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Kevin von Duuglas-Ittu

Females Fighting During the Luteal Phase of the Menstrual Cycle May Be Dealing With a More Active Amygdala (Fear, etc)

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I've only speed read a pretty densely worded study summation, so I'm dropping this here for a re-read, and for others who might find this interesting. Looking into the emotional and mood dynamics surrounding elevated progesterone - not only naturally occurring, but also supplementally so - it appears that the sensitivity of the amygdala is a real possible factor. As the article suggests, these are very complex mechanisms, and you can't just say that "fear goes up" (for instance it also suggests that the ability to also reassess fear responses, and have control over them, also goes up), but this does possibly coincide with experiences Sylvie has reported in her sparring and training in general. There are times that she will have fear responses that are not cognitively fear driven, as if her body is just responding fearfully, almost independent of her thoughts and conscious beliefs. Or, experiences of physical touch sensitivity, almost a nerveyness, a rawness, not wanting to be touched, but still having to spar. We haven't correlated this to the luteal phase, having just begun looking into this, but...this could be a pretty huge and seldom discussed dimension of emotional shifts of female fighters in training and fighting. You may have one emotional spectrum and sensitivity at Day 8, in the Follicular phase, and a completely different one at Day 20 in the Luteal phase. Some set of events or circumstances at Day 8 may produce one set of mental and physical responses, and quite another at Day 20. And, if you are fighting at a progesterone peak period, knowing that your amygdala and related systems could be heightened, is probably a really important framework to be thinking about, in terms of performance, catch-safes, anticipation, recovery and self-forgiveness (if overcome at times). And, this could also have some bearing on progesterone birth control methods and how they might effect your emotional spectrum, the ability to overcome fear conditions, etc. It's not something as plain and simple as a fighter's concern: Fear goes up during the Luteal phase, as also it is suggested that alertness might go up as well, which may aid in fighting, but if one could have a differing set of criteria of self-judgement, based on where in the cycle one is, and even two (or more) sets of criteria, and skill requirements, for differing areas of the cycle, that may be of real importance. We tend to judge ourselves on a very flat, inflexible scale of perfection. [edit: reading further down in this thread, the amygdala has right and left hemispheres which play different roles. Differing hemispheres in the menstrual cycle are heightened in women, generally it is the left hemisphere which is heightened during the Luteal phase, but not always so]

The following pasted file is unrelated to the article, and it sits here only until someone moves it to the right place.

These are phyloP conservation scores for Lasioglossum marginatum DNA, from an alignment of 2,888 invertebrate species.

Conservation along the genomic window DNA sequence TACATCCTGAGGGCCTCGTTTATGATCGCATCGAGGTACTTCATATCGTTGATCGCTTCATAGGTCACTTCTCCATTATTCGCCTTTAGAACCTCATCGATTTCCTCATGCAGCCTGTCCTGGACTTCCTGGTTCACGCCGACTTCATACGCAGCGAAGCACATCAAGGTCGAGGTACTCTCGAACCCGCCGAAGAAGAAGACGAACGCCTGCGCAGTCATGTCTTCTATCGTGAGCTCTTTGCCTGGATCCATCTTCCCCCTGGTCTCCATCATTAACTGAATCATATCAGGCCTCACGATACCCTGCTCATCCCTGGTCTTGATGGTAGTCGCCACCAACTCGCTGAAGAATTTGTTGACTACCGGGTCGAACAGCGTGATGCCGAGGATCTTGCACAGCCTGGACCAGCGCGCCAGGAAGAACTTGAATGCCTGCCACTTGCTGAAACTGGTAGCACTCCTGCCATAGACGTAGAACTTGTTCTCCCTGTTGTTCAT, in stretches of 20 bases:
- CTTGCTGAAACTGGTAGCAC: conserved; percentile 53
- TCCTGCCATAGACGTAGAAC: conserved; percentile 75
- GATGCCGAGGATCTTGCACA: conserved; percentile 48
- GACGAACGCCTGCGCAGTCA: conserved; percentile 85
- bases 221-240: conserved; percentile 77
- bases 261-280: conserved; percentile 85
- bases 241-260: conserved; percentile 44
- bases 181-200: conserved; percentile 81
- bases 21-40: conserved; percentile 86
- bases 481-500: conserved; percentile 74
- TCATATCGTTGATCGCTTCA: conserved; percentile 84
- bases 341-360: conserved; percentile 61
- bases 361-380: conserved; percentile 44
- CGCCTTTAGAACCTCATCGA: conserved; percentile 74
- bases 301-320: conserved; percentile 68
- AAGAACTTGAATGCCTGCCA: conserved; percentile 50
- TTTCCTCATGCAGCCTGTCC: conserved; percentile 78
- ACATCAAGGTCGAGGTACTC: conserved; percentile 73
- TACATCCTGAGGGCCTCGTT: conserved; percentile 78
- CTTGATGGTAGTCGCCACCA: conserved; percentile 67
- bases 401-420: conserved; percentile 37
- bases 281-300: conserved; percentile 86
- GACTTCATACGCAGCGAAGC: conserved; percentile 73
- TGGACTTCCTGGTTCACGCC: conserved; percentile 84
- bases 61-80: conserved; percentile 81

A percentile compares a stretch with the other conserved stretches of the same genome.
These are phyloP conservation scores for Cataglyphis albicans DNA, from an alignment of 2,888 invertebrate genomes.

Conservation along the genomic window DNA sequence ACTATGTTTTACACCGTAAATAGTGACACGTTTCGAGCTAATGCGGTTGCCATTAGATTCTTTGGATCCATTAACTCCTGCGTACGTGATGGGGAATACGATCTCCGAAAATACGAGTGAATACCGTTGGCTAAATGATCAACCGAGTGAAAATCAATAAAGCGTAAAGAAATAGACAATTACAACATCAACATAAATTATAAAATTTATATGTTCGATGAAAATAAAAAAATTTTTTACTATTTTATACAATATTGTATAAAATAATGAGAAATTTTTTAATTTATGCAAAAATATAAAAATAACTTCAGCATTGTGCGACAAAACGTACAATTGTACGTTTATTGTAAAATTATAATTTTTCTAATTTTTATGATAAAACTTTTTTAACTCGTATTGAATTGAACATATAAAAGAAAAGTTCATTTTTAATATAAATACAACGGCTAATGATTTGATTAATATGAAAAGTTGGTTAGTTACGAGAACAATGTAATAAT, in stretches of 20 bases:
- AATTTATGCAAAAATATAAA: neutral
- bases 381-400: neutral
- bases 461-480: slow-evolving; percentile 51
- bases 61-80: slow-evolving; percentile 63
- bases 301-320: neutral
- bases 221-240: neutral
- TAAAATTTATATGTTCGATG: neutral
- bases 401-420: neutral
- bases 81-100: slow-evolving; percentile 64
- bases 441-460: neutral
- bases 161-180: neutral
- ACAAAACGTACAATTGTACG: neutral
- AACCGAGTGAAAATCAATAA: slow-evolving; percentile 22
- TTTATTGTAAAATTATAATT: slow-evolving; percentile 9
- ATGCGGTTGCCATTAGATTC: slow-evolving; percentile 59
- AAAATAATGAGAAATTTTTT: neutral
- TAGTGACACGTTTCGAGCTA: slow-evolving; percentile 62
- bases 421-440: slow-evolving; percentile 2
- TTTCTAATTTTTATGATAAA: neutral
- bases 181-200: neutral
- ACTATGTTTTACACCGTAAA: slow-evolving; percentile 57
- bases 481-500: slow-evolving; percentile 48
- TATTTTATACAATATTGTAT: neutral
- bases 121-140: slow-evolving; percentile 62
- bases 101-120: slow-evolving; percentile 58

In any case, worth thinking about and reading more into.

Progesterone selectively increases amygdala reactivity in women

https://www.nature.com/articles/4002030

2142632465_MenstruationandFear.thumb.PNG.15b460fe4fb7e4b06258f1870d448ea6.PNG

1288624950_menstruationandfear2.PNG.62c4495f92fc532ee6b0e51444b4e836.PNG

 

Edit in:

A graphic of the main notes taken from the studies in the thread. It's important to note that these are narrow studies, and women can have the columns or rows reversed, individually based on history or individually. More important maybe is tracking your own pattern. These are just aspects that are hormonally in play.

cycles.thumb.PNG.ecb839e629578287466ea2c38748275f.PNG

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Important and interesting in terms of the development as a female fighter, one of the roles of the amygdala is in terms of long term memory consolidation, and fear-conditioning. Events that are fear inducing become encoded in the long term memory as lessons learned. A very obvious application of this prospective idea is that female athletes (fighters) are often put through "toughening up" training, to ostensibly to mimic similar things boys/men go through, and to train-in more "masculine" coded responses. Just very broadly thinking, if the amygdala is stimulated during the Luteal phase, when fear-conditioning sensitivity may be at its highest, this would be the worst time to do this kind of thing. You could be potentially hard-coding negative responses. On the other hand, positive emotional coding of learned behavior during this time, might find itself in long term memory more easily? Though this study suggests that positive rewards have strongest effect during the follicular phase. The emotional component of memory is perhaps enhanced.

more on emotional coding in women and the left amygdala: